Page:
The government’s proposal to legalise gay marriage has been met with fierce objection from both members of the Church of Denmark and politicians.
At a public hearing on Monday in parliament held by the Social Affairs Committee, the former church minister, Birthe Rønn Hornbech (Venstre) made her view against the law clearly heard.
"Aside from slugs and a few other species, the living world is made up of 'him' and 'her' and that is why the world is able to keep on going,” she said.
The statement drew widespread criticism. The openly gay culture minister, Uffe Elbæk (Radikale) posted the quote on his Facebook wall, followed by: “Try reading that quote again.”
Klaus Bondam, head of the the Danish Cultural Institute, wrote: ”Thanks for reminding us of the frightening homophobia that is still present beneath the surface of Denmark’s rosy image.”
Neither Elbæk nor Hornbech, who served as both the integration and church minister from 2007-11, responded to tabloid B.T.’s request to comment further, though Rønn’s statement is an indication that the government’s plan to legalise gay marriage on June 15 is not supported by all.
At the public hearing on Monday, it became clear that the Church of Denmark remained deeply split over whether to allow gay marriage.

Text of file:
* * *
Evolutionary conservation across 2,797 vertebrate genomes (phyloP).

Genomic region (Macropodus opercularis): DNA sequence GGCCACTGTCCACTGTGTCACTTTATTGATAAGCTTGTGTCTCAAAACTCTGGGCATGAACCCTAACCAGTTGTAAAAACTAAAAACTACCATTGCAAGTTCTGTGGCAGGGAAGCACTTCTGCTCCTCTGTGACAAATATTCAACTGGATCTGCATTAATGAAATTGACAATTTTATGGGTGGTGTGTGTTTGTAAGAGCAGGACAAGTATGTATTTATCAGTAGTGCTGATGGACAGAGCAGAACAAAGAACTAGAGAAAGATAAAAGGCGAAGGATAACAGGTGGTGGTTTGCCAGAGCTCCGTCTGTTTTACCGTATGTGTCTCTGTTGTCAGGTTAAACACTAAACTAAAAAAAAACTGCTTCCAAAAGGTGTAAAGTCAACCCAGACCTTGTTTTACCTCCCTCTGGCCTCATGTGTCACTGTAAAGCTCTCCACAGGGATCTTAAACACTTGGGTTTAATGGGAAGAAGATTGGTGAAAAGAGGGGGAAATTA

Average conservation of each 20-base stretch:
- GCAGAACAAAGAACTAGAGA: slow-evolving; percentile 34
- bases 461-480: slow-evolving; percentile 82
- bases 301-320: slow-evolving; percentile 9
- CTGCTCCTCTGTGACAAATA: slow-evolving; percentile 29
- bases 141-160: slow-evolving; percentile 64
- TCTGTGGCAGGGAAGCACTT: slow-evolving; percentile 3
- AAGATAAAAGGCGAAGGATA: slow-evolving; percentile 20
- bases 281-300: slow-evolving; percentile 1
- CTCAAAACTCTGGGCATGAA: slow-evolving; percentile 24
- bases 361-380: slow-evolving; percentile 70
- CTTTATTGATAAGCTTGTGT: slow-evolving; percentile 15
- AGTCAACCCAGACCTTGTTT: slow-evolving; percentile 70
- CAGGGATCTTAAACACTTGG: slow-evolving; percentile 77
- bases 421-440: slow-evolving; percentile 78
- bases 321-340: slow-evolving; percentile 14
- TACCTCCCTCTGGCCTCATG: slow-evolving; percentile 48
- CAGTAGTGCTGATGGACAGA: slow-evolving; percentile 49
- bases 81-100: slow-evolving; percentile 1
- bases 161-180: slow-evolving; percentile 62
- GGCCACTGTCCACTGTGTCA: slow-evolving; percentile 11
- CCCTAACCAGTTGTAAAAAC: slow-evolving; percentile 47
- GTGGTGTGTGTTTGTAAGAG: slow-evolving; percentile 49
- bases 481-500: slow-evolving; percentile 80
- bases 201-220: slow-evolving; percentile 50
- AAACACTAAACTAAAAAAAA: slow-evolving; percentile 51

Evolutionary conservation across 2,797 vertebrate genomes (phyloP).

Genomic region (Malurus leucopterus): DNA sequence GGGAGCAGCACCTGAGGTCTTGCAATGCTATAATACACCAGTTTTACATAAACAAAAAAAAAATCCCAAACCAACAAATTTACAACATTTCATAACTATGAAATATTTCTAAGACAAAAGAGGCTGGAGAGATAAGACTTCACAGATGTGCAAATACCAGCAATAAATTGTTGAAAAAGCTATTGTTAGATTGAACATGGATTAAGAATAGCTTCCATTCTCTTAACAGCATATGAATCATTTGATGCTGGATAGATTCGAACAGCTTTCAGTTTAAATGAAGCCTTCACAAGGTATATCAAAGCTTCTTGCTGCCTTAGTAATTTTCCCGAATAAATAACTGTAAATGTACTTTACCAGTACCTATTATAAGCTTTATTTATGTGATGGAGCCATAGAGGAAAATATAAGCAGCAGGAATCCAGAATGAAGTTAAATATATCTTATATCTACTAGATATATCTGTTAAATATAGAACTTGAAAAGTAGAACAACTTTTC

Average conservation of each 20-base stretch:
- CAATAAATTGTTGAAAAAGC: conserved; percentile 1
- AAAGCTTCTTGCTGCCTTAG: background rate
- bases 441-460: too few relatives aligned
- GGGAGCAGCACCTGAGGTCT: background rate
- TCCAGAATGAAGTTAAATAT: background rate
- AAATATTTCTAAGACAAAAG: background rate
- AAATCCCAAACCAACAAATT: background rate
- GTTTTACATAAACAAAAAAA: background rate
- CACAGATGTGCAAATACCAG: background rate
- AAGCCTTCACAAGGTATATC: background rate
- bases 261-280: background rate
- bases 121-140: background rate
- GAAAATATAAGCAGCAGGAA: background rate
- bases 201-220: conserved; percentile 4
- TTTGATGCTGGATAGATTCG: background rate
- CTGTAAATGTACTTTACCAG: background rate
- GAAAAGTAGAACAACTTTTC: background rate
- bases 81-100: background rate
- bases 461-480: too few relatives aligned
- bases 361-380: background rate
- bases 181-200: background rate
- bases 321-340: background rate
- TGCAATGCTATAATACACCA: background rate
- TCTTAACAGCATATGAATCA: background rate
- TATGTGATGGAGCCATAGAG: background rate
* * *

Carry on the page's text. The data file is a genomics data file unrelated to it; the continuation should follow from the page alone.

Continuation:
“Our understanding of relationships and sexuality in 2012 is different than what was understood by nomads in Palestine 2,000 years ago, or even during the time of Luther,” Roskilde’s bishop, Peter Fischer-Møller, said during the hearing.
But Helsingør's bishop, Lise-Lotte Rebel, disagreed.
“Parliament is forcing the Church of Denmark to adopt an understanding of marriage that is contrary to its widespread understanding in the church,” Rebel said. “Parliament should not make the decisions on which theological understanding of marriage is the correct one.”
According to Information newspaper, homosexual couples will not necessarily be able to get married in churches even if the government passes the law to legalise gay marriage, as no ritual currently exists that can legally bind a gay couple in marriage during a church ceremony.
Three out of Denmark’s 13 bishops have agreed to create such a ritual however.
The church’s attitude toward homosexuals was also highlighted in another case this week when a priest in Aalborg apologized after refusing to bury a 74-year-old woman who had a homosexual relationship with another woman for thirty years before her death two weeks ago.